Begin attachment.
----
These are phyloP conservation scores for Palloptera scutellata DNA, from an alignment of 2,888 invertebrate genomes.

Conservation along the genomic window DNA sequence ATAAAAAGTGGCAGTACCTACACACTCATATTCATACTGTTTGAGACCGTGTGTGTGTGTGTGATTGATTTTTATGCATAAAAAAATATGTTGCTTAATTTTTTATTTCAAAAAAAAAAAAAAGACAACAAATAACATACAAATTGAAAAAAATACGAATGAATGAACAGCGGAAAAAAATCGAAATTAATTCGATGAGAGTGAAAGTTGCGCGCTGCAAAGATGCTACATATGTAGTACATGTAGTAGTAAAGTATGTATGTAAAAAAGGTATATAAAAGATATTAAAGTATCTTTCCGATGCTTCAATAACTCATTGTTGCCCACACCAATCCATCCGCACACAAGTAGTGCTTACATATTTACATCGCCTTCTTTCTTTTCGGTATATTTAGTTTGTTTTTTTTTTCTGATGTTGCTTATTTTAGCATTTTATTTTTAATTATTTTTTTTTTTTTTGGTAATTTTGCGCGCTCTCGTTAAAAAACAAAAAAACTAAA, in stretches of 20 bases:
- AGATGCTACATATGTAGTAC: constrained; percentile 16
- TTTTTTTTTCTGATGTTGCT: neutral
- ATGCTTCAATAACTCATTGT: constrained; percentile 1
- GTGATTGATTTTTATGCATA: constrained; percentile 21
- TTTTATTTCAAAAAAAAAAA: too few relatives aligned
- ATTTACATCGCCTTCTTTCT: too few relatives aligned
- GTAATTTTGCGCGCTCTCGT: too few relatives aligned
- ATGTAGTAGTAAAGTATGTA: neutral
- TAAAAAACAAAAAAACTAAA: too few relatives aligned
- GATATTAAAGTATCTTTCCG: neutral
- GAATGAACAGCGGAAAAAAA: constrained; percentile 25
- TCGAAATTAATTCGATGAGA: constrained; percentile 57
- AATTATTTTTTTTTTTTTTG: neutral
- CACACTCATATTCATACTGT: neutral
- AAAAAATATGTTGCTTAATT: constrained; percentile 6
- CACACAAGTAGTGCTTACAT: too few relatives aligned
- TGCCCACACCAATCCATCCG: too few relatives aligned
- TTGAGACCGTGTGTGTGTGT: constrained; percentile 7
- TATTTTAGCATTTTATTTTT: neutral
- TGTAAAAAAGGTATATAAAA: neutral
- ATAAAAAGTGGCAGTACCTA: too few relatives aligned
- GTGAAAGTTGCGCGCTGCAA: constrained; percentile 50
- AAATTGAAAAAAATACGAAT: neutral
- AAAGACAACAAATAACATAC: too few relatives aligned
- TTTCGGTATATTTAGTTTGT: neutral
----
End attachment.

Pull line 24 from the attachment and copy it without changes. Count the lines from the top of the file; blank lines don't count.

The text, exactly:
- GTGAAAGTTGCGCGCTGCAA: constrained; percentile 50